"Yes. Quite sure," he said, with brevity.
"He's a slippery devil," declared Jack Burton. "Sit down, man! My sister is a 'new chum.' She probably wouldn't have known him from a man on the farm if she'd seen him. In fact, if you'd turned up here by yourself she might have shot you—on suspicion."
"I probably should," said Dot, coldly.
She did not like Inspector Hill, and her manner plainly said so.
At her brother's behest she set food before them, for they were hot and jaded after their fruitless day; but she left the duties of host entirely to him, and as soon as possible she went away with Robin to feed the lambs.
A wonderful glow lay upon the grasslands. It was as if she moved through a magic atmosphere upon which some enchantment had been laid. Since that wonderful sleep of hers all things seemed to have changed. Had it all been a dream? she asked herself. Then, shuddering, she turned up her sleeve to find that small red patch upon her arm.
She found it. It tingled to her touch. Yet she continued to finger it with a curious feeling that was almost awe. She thought it must be the memory of his kiss that made it throb so hard.
Some one came softly up behind her. An arm encircled her. She turned with the day-dream still in her eyes and saw her brother.
She pulled down her sleeve quickly, for though his face was kind, he seemed to look at her oddly, almost with suspicion.
"Had a quiet day?" he questioned, gently.
She leaned against his shoulder, feeling small and rather uncomfortable. "I—I was very busy all the morning," she said, evasively.
"And in the afternoon?" he said.
She nestled to him with a little coaxing movement. "In the afternoon," she told him softly, "I went to sleep."
"Yes?" he said.
"That's all," said Dot, lifting her face to kiss him.
He took her chin and held it while he looked long and searchingly into her eyes.
"Dot!" he said.
She made a little gesture of protest, but he held her still.
"Dot, tell me what has been happening!" he said.
She had begun to tremble. "I'll tell you," she said, "when Inspector Hill has gone."
"Tell me now!" he said.
But she shook her head with tightly compressed lips.
"You have seen the man!" he said.
Dot remained silent.
His face grew grim. "Dot! Shall I tell you what Hill said to me just now?"
"If you like," whispered Dot.
"He said, 'She has seen the man, and he has squared her. It's a way he has with the women. You'll find she won't give him away.'"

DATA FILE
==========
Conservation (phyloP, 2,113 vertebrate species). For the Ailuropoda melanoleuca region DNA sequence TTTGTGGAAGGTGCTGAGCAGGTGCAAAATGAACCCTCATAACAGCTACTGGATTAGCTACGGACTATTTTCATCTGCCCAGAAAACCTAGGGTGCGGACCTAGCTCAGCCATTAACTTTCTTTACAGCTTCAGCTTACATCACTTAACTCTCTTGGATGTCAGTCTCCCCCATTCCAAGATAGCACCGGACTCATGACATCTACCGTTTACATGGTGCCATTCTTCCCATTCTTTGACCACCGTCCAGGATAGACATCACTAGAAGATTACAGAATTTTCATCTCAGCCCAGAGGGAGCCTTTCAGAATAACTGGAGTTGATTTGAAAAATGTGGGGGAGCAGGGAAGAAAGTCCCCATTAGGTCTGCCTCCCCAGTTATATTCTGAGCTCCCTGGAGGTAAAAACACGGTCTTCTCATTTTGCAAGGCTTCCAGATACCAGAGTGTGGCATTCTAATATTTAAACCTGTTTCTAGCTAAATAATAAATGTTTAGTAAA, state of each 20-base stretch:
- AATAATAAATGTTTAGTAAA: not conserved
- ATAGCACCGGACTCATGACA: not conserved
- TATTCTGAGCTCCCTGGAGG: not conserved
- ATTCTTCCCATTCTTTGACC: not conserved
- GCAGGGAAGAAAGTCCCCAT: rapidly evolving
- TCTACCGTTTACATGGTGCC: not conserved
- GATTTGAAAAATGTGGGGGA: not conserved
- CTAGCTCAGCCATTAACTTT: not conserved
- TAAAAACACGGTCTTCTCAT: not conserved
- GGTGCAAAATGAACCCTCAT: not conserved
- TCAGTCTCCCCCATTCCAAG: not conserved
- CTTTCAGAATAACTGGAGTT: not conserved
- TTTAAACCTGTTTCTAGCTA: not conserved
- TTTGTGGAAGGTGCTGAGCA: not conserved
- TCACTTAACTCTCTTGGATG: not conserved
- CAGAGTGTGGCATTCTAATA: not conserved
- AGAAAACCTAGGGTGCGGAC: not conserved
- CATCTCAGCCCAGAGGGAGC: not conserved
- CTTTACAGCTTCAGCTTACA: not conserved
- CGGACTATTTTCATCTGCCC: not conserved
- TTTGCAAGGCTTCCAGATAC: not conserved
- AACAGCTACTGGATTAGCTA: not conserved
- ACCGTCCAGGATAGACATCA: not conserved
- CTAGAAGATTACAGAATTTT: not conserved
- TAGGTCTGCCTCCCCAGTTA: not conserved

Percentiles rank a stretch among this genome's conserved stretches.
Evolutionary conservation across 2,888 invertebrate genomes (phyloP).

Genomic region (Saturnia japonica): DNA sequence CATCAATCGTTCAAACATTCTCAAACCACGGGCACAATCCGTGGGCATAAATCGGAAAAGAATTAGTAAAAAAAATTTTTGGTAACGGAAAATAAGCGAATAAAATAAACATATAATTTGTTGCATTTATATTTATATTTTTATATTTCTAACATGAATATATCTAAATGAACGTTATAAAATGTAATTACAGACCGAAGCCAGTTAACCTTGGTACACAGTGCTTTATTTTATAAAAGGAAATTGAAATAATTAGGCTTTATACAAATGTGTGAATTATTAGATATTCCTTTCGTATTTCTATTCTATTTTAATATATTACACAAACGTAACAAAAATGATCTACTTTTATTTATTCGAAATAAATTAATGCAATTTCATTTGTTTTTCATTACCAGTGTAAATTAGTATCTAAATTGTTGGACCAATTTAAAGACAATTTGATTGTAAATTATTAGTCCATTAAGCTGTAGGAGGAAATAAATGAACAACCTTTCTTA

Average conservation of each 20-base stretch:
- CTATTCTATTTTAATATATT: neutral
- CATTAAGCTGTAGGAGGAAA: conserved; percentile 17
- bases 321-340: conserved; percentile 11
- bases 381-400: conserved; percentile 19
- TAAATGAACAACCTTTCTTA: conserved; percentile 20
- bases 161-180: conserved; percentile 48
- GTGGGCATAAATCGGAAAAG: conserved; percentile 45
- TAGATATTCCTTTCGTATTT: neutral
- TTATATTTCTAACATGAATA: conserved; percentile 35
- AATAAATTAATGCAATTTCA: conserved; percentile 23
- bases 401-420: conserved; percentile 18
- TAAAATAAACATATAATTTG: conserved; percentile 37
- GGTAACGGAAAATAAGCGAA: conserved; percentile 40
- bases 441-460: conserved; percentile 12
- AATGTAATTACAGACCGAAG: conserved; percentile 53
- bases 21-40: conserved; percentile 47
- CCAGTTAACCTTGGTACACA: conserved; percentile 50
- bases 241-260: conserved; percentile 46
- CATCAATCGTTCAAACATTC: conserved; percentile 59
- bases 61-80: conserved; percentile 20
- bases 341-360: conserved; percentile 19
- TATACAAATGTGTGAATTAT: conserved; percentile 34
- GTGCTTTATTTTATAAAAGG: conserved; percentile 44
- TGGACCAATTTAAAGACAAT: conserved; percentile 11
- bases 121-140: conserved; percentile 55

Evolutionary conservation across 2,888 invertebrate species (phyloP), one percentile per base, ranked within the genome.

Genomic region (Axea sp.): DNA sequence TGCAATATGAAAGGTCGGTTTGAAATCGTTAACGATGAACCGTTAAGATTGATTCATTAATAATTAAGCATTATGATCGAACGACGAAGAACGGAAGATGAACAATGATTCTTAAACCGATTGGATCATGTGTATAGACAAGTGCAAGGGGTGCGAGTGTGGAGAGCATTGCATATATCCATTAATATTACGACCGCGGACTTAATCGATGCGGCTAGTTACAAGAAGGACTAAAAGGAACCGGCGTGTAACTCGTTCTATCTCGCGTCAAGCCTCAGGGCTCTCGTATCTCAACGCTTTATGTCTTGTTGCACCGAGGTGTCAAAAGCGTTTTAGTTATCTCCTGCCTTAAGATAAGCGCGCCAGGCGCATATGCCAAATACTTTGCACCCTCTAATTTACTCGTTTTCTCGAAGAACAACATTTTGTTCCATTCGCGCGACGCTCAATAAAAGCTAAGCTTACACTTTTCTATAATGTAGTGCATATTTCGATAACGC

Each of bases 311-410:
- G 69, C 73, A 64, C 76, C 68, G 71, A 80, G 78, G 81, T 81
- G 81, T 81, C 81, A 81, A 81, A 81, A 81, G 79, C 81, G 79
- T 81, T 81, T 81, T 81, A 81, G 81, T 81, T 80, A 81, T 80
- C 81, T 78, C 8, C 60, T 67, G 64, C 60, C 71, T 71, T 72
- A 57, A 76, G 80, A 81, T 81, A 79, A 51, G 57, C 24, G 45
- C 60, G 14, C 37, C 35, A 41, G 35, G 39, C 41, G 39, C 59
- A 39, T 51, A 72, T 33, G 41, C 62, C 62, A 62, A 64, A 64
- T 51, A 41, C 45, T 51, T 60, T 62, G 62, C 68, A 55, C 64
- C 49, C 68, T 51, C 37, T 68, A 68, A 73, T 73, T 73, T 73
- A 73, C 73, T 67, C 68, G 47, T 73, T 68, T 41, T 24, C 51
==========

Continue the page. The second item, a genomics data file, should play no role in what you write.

That stung, as it was meant to sting. She flinched under it. "I hate Inspector Hill!" she said, with vehemence.
He smiled a little. "I don't suppose that fact would upset him much. A good many people don't exactly love him. But look here, Dot! You're not a fool. At least, I hope not. You can't seriously wish to shield a thief. Only this morning you were going to shoot him!"
"Ah!" she said. And then suddenly she pulled up her sleeve and showed him the mark upon her arm. "But he has saved my life since then," she said.
"What?" said Jack. He caught her arm and looked at it. "You've had a snake-bite!" he said.
His eyes went back to her face. "Why didn't you tell me before? What kind of snake was it?"
She told him, shuddering. "A horrible green thing—green as the grass. I think it had some black marking on its back. I'm not sure. I didn't stop to see. I—oh, Jack!" She broke off in swift consternation. "There is a dead lamb!"
"Ah!" said Jack, and strode across to the barn where it lay, stark and lifeless in the shade in which it had taken refuge from the afternoon heat.
"Oh, Jack!" cried Dot, in distress. "What can have happened to it? Not—not that hateful snake?"
"Not much doubt as to that," said Jack, grimly. "No, don't look too close! It's not a pretty sight. And don't cry, child! What's the good?"
He drew her away, his arm around her, holding her closely, comforting her. "It might have been you," he said.
She lifted her wet face from his shoulder. "It was—it would have been—but for—"
"All right," he interrupted. "Don't say any more!"
* * * * *
He left her to recover herself and went back to Fletcher Hill, sardonically awaiting him.
"On a wrong scent this time," he said. "She's lost one of the lambs from snake-bite, and it's upset her. She's a 'new chum,' you know."
"I know," said Inspector Hill.
Jack Burton leaned upon the table and looked him in the eyes. "My sister is not a detective," he said, warningly. "Buckskin Bill has been one too many for us this time. The odds were dead against him, but he's slipped through. And I've a pretty firm notion he won't come back."
"So have I," said Inspector Hill, unmoved.
"And a blasted good job too!" said Jack Burton, forcibly.
A gleam of humour crossed the Inspector's face. He pulled out his pipe with a gesture that made for peace.
"If I were in your place," he said, "I daresay I'd say the same."
* * * * *
"It's time I set about making my own living," said Dot Burton.
She spoke resolutely, and her face was resolute also; its young lines were for the moment almost grim. She stood in the doorway of the stable, watching her brother rub down the animal he had just been riding. Behind her the rays of the Australian sun smote almost level, making of her fair hair a dazzling aureole of gold. The lashes of her blue eyes were tipped with gold also, but the brows above them were delicately dark. They were slightly drawn just then, as if she were considering a problem of considerable difficulty.
Jack Burton was frankly frowning over his task. It was quite evident that his sister's announcement was not a welcome one.